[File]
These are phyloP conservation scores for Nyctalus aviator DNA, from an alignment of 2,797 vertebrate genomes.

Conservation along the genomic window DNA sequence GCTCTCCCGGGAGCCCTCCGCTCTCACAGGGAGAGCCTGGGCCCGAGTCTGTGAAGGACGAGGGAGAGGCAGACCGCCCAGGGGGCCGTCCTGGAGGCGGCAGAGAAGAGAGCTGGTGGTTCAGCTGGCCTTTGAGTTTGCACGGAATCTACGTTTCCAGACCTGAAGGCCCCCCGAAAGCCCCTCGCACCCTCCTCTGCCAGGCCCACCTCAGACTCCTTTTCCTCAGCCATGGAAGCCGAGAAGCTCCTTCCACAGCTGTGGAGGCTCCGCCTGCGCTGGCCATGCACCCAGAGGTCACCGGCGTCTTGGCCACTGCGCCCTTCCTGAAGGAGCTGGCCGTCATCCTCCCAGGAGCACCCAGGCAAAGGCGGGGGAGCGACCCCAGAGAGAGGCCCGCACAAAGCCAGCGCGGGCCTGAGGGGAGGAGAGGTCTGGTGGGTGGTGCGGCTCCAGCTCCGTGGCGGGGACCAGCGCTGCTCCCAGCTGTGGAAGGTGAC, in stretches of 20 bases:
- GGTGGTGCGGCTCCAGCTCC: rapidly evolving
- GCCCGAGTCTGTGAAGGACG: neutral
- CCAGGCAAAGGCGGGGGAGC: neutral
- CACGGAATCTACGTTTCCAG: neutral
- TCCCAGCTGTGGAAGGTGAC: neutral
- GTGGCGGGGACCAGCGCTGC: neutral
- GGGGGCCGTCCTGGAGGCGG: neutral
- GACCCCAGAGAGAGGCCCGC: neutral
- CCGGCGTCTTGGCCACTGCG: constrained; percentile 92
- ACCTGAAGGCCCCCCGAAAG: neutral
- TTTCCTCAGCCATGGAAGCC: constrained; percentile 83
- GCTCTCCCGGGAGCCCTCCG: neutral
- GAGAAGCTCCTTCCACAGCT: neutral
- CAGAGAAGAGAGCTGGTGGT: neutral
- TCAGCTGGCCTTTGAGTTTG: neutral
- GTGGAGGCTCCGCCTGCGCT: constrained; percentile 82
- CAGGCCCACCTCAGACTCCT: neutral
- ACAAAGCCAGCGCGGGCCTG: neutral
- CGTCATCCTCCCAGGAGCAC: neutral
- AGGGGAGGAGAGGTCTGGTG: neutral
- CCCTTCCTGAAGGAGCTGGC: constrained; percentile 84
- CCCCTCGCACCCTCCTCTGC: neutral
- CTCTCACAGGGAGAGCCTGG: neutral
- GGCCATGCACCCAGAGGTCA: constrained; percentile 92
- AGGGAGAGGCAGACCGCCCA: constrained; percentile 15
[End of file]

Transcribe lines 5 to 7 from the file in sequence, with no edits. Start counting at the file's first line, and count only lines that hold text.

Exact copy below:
- CCAGGCAAAGGCGGGGGAGC: neutral
- CACGGAATCTACGTTTCCAG: neutral
- TCCCAGCTGTGGAAGGTGAC: neutral